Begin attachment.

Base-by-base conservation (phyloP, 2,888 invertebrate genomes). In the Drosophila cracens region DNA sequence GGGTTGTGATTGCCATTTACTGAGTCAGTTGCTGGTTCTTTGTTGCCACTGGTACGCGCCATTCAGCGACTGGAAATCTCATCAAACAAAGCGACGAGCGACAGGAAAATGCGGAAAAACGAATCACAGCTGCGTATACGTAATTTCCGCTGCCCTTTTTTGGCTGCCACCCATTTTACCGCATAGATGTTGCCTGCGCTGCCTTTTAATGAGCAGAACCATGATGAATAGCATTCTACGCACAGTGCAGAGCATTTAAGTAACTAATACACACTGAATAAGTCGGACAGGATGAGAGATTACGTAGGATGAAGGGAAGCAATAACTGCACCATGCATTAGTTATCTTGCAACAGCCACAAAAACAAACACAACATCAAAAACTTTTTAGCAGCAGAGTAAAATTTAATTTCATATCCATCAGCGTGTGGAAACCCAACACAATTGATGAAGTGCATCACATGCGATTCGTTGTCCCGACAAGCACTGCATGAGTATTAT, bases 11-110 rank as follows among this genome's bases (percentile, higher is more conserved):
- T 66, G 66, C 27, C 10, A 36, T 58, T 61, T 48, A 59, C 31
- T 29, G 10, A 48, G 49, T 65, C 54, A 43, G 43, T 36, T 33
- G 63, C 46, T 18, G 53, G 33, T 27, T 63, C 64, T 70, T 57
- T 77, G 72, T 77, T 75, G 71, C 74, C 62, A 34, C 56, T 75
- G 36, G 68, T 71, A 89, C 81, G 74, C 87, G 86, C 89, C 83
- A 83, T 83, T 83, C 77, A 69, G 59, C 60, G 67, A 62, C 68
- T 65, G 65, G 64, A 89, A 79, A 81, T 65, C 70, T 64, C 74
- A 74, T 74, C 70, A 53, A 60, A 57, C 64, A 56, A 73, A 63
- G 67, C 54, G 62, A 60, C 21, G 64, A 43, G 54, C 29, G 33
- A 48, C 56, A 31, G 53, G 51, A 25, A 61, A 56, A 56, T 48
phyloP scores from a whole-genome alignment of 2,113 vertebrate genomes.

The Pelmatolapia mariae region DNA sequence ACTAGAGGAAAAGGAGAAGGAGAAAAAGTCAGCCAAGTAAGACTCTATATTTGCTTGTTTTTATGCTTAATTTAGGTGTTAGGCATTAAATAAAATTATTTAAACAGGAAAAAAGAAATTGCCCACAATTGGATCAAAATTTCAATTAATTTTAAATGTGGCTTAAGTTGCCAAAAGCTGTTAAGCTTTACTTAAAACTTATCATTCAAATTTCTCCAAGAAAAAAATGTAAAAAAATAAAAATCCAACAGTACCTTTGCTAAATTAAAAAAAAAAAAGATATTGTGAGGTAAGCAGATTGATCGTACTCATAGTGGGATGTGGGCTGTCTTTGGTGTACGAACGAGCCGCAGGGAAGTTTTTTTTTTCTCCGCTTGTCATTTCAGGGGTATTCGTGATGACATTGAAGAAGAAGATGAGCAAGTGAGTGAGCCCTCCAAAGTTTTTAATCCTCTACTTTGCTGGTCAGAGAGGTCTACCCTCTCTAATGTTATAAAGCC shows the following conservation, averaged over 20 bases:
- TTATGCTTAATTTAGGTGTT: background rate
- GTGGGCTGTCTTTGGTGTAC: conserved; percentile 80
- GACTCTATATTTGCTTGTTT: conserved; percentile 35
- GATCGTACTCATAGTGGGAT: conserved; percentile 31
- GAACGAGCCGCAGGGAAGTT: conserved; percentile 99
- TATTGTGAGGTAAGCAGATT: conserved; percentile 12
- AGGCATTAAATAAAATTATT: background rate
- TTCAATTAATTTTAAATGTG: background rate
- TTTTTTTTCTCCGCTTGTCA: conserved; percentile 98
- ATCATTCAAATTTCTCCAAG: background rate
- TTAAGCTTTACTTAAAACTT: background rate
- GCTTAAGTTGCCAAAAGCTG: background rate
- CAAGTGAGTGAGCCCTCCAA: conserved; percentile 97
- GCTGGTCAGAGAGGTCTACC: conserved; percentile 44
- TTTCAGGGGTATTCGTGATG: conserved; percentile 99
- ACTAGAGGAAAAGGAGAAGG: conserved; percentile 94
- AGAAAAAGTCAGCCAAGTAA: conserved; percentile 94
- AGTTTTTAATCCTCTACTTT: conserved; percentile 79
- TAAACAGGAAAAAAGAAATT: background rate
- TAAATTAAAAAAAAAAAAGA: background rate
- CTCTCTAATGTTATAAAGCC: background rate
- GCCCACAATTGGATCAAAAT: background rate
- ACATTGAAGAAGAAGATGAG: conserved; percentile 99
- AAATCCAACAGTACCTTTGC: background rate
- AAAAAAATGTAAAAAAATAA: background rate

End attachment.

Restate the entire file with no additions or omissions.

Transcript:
Base-by-base conservation (phyloP, 2,888 invertebrate genomes). In the Drosophila cracens region DNA sequence GGGTTGTGATTGCCATTTACTGAGTCAGTTGCTGGTTCTTTGTTGCCACTGGTACGCGCCATTCAGCGACTGGAAATCTCATCAAACAAAGCGACGAGCGACAGGAAAATGCGGAAAAACGAATCACAGCTGCGTATACGTAATTTCCGCTGCCCTTTTTTGGCTGCCACCCATTTTACCGCATAGATGTTGCCTGCGCTGCCTTTTAATGAGCAGAACCATGATGAATAGCATTCTACGCACAGTGCAGAGCATTTAAGTAACTAATACACACTGAATAAGTCGGACAGGATGAGAGATTACGTAGGATGAAGGGAAGCAATAACTGCACCATGCATTAGTTATCTTGCAACAGCCACAAAAACAAACACAACATCAAAAACTTTTTAGCAGCAGAGTAAAATTTAATTTCATATCCATCAGCGTGTGGAAACCCAACACAATTGATGAAGTGCATCACATGCGATTCGTTGTCCCGACAAGCACTGCATGAGTATTAT, bases 11-110 rank as follows among this genome's bases (percentile, higher is more conserved):
- T 66, G 66, C 27, C 10, A 36, T 58, T 61, T 48, A 59, C 31
- T 29, G 10, A 48, G 49, T 65, C 54, A 43, G 43, T 36, T 33
- G 63, C 46, T 18, G 53, G 33, T 27, T 63, C 64, T 70, T 57
- T 77, G 72, T 77, T 75, G 71, C 74, C 62, A 34, C 56, T 75
- G 36, G 68, T 71, A 89, C 81, G 74, C 87, G 86, C 89, C 83
- A 83, T 83, T 83, C 77, A 69, G 59, C 60, G 67, A 62, C 68
- T 65, G 65, G 64, A 89, A 79, A 81, T 65, C 70, T 64, C 74
- A 74, T 74, C 70, A 53, A 60, A 57, C 64, A 56, A 73, A 63
- G 67, C 54, G 62, A 60, C 21, G 64, A 43, G 54, C 29, G 33
- A 48, C 56, A 31, G 53, G 51, A 25, A 61, A 56, A 56, T 48
phyloP scores from a whole-genome alignment of 2,113 vertebrate genomes.

The Pelmatolapia mariae region DNA sequence ACTAGAGGAAAAGGAGAAGGAGAAAAAGTCAGCCAAGTAAGACTCTATATTTGCTTGTTTTTATGCTTAATTTAGGTGTTAGGCATTAAATAAAATTATTTAAACAGGAAAAAAGAAATTGCCCACAATTGGATCAAAATTTCAATTAATTTTAAATGTGGCTTAAGTTGCCAAAAGCTGTTAAGCTTTACTTAAAACTTATCATTCAAATTTCTCCAAGAAAAAAATGTAAAAAAATAAAAATCCAACAGTACCTTTGCTAAATTAAAAAAAAAAAAGATATTGTGAGGTAAGCAGATTGATCGTACTCATAGTGGGATGTGGGCTGTCTTTGGTGTACGAACGAGCCGCAGGGAAGTTTTTTTTTTCTCCGCTTGTCATTTCAGGGGTATTCGTGATGACATTGAAGAAGAAGATGAGCAAGTGAGTGAGCCCTCCAAAGTTTTTAATCCTCTACTTTGCTGGTCAGAGAGGTCTACCCTCTCTAATGTTATAAAGCC shows the following conservation, averaged over 20 bases:
- TTATGCTTAATTTAGGTGTT: background rate
- GTGGGCTGTCTTTGGTGTAC: conserved; percentile 80
- GACTCTATATTTGCTTGTTT: conserved; percentile 35
- GATCGTACTCATAGTGGGAT: conserved; percentile 31
- GAACGAGCCGCAGGGAAGTT: conserved; percentile 99
- TATTGTGAGGTAAGCAGATT: conserved; percentile 12
- AGGCATTAAATAAAATTATT: background rate
- TTCAATTAATTTTAAATGTG: background rate
- TTTTTTTTCTCCGCTTGTCA: conserved; percentile 98
- ATCATTCAAATTTCTCCAAG: background rate
- TTAAGCTTTACTTAAAACTT: background rate
- GCTTAAGTTGCCAAAAGCTG: background rate
- CAAGTGAGTGAGCCCTCCAA: conserved; percentile 97
- GCTGGTCAGAGAGGTCTACC: conserved; percentile 44
- TTTCAGGGGTATTCGTGATG: conserved; percentile 99
- ACTAGAGGAAAAGGAGAAGG: conserved; percentile 94
- AGAAAAAGTCAGCCAAGTAA: conserved; percentile 94
- AGTTTTTAATCCTCTACTTT: conserved; percentile 79
- TAAACAGGAAAAAAGAAATT: background rate
- TAAATTAAAAAAAAAAAAGA: background rate
- CTCTCTAATGTTATAAAGCC: background rate
- GCCCACAATTGGATCAAAAT: background rate
- ACATTGAAGAAGAAGATGAG: conserved; percentile 99
- AAATCCAACAGTACCTTTGC: background rate
- AAAAAAATGTAAAAAAATAA: background rate